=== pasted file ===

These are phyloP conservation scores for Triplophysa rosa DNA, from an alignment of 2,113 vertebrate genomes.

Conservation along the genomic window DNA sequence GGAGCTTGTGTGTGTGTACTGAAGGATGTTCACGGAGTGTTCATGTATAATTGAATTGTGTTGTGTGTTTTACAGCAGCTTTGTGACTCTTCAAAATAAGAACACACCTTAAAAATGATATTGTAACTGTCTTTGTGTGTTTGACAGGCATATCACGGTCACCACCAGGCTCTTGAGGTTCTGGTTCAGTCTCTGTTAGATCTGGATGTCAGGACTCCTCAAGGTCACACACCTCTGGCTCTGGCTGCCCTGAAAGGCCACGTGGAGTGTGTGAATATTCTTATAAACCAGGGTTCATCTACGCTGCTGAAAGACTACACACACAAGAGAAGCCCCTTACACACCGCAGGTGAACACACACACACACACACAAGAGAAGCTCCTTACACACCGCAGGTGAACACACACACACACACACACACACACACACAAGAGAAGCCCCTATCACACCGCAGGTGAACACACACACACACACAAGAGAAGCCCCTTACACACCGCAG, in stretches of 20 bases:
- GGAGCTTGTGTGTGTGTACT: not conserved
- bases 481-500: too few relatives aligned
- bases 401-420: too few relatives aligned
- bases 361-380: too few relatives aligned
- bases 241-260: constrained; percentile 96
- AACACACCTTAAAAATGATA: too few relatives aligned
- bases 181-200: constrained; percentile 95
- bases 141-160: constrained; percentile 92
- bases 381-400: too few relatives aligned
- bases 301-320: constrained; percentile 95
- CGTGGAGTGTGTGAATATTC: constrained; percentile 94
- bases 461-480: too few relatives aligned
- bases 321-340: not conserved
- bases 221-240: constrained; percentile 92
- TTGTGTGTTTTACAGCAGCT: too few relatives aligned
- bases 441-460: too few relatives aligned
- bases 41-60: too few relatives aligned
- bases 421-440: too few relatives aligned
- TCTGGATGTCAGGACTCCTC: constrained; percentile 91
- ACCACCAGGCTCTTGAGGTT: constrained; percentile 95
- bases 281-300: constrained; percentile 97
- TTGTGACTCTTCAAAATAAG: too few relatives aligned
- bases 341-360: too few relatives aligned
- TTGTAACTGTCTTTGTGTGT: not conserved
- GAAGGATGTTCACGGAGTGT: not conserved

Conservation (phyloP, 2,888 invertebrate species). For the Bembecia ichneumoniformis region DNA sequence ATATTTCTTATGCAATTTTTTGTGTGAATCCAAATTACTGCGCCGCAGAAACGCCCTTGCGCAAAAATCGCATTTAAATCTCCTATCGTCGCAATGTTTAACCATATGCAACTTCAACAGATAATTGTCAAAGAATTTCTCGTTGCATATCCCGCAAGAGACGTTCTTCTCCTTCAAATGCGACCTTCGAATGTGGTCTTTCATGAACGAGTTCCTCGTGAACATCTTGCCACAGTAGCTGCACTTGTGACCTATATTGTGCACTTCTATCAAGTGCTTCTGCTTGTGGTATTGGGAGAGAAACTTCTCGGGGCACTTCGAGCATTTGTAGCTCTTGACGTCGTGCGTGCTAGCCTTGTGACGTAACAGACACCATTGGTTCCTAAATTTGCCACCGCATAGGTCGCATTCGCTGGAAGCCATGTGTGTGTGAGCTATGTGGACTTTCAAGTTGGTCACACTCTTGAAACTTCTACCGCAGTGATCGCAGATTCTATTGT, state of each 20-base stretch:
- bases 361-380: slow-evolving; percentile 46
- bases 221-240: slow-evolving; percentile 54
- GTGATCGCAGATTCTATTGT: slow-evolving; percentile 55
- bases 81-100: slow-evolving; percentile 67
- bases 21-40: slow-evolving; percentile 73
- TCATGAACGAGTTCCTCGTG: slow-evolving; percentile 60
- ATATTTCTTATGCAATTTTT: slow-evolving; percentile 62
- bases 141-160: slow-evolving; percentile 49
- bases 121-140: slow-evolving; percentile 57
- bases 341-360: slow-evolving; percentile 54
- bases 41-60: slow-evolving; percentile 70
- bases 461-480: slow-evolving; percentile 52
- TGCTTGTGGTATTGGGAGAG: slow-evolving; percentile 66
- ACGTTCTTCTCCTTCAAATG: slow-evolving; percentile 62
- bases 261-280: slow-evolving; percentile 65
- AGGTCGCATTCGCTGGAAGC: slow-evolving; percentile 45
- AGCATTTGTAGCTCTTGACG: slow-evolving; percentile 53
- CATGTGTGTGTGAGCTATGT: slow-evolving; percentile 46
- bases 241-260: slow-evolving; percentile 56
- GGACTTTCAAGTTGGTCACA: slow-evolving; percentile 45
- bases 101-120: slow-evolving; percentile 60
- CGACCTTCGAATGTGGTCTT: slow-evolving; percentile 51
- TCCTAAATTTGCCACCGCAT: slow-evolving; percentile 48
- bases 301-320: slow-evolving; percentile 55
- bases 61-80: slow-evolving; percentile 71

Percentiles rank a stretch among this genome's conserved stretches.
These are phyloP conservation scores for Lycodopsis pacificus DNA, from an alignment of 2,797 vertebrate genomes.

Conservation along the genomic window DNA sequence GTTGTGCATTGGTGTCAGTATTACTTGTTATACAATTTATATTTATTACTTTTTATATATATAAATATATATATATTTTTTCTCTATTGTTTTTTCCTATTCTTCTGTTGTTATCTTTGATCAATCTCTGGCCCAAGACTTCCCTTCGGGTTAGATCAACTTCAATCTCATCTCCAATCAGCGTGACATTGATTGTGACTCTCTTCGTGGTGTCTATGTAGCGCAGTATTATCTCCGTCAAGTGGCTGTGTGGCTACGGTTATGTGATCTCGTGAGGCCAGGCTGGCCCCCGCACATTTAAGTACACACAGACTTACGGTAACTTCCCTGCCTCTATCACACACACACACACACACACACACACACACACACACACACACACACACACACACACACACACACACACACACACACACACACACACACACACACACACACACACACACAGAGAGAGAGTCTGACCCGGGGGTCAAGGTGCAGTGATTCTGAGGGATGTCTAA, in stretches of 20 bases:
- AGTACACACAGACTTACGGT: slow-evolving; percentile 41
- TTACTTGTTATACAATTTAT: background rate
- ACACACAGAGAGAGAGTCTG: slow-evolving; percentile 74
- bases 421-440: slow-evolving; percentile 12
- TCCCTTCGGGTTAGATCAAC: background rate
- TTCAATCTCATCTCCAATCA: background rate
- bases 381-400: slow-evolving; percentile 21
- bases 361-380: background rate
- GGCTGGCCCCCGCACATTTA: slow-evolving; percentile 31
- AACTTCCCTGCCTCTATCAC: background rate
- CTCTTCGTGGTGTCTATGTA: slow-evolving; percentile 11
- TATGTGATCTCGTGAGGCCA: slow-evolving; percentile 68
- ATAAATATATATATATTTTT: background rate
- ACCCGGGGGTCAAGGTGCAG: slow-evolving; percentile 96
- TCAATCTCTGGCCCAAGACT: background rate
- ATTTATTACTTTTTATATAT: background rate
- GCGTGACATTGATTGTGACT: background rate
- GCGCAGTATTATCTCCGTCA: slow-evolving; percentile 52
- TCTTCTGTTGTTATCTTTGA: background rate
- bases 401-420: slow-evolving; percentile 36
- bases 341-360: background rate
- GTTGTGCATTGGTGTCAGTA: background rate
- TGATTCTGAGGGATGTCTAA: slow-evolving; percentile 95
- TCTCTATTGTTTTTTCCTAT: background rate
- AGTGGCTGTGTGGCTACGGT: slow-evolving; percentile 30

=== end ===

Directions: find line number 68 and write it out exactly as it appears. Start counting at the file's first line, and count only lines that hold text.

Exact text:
- TATGTGATCTCGTGAGGCCA: slow-evolving; percentile 68